For a long time – perhaps too long – I have stayed quiet, failing to make public my concerns about the direction being taken by the Government of the State of Israel. Like many Jewish friends of Israel, I have not wanted to stir internal division within the Jewish community or give fuel to its anti-Zionist (and sometimes anti-Semitic) enemies. But in the last few weeks I have reached a tipping point.

One result of a full annexation of the West Bank would be the creation of one state between the Mediterranean and the Jordan River in which there would be a majority Palestinian population. This majority would either have equal rights to those of Israelis, potentially undermining Israel’s Jewish foundation, or the annexed population would be kept as second-class, non-voting citizens, which would tarnish Israel’s democratic ­character. The BDS movement (boycott, divestment and sanctions) also calls for a one-state solution - not to make Israel better, but to make its eventual disappearance more likely.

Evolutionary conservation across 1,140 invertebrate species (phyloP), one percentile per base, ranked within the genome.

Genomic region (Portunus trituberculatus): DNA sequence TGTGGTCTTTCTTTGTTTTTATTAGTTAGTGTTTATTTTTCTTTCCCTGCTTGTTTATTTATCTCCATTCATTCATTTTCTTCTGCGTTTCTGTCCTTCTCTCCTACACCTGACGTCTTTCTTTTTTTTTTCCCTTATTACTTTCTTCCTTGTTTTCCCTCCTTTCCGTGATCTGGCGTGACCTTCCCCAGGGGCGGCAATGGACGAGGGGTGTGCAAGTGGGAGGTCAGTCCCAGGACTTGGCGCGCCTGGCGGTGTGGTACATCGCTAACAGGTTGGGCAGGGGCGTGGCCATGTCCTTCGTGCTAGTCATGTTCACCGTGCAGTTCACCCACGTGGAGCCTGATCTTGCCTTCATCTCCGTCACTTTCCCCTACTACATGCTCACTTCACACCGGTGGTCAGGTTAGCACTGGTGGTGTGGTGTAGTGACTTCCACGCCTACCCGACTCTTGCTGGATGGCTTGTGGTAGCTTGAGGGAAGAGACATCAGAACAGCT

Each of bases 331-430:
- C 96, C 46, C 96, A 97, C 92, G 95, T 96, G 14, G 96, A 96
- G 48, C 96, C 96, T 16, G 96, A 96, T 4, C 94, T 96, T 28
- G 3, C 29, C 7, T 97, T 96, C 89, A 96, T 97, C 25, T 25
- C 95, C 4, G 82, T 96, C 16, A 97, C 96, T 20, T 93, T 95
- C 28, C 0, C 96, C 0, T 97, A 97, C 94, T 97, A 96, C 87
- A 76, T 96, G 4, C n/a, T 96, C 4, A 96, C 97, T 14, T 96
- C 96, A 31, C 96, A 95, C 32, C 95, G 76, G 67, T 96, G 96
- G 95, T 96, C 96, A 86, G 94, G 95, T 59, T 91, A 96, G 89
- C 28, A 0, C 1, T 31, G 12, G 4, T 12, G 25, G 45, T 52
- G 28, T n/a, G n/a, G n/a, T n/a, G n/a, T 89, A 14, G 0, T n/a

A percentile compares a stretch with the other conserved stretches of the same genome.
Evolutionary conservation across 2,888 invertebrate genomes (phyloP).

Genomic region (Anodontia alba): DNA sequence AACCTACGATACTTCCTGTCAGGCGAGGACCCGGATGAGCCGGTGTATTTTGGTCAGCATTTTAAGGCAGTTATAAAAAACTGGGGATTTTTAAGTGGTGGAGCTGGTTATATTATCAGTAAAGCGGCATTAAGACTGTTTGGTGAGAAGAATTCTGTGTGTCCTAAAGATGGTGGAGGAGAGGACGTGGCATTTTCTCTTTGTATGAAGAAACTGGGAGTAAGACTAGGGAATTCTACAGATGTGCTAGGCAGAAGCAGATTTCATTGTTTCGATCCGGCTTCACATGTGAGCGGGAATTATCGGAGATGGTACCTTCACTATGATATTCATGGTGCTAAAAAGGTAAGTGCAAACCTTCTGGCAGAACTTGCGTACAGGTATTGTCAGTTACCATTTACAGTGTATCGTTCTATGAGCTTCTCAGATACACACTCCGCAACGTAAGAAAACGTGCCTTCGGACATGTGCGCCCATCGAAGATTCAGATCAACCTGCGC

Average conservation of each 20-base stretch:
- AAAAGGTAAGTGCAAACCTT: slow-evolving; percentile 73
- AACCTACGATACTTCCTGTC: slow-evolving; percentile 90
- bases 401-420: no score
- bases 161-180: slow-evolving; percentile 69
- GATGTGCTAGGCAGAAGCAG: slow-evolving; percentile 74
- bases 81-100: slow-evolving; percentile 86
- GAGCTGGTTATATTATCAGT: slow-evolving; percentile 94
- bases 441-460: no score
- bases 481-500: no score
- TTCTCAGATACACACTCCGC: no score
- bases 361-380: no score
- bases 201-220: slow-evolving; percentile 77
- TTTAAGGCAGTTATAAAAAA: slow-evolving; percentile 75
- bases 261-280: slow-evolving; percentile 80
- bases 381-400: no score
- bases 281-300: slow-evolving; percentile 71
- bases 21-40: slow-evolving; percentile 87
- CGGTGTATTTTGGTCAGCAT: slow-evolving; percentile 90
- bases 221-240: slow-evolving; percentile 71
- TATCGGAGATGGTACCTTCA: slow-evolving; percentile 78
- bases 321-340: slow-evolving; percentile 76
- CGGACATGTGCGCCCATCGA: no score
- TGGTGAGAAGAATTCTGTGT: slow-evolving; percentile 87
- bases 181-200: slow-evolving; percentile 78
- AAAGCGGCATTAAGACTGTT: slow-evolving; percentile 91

Modern Zionism and the creation of the State of Israel has provided a place of safety for Jews in their historic homeland, which the rise of anti-Semitism in Europe culmin­ating in the Shoah had made imperative. For the first time in 2,000 years, they control their own destiny. But Israel must allow for equal rights for all citizens – including the Palestinians – who live in and share the same land.

Now that the subject of annexation is on the table, friends of Israel who believe in equality of rights and a Jewish state are making it clear that such a step would be profoundly damaging. I was one of a number of British Jews who recently signed a letter to the Israeli Ambassador to the UK, Mark Regev, condemning the proposed annexation. He responded by claiming it was necessary to maintain Israel’s security; yet several former Israeli senior military and security officials have insisted that annexation would make Israel less secure. The possible implosion of the Palestinian Authority, for example, could only lead to relations between Israel and the West Bank moving from relative calm to widescale violence.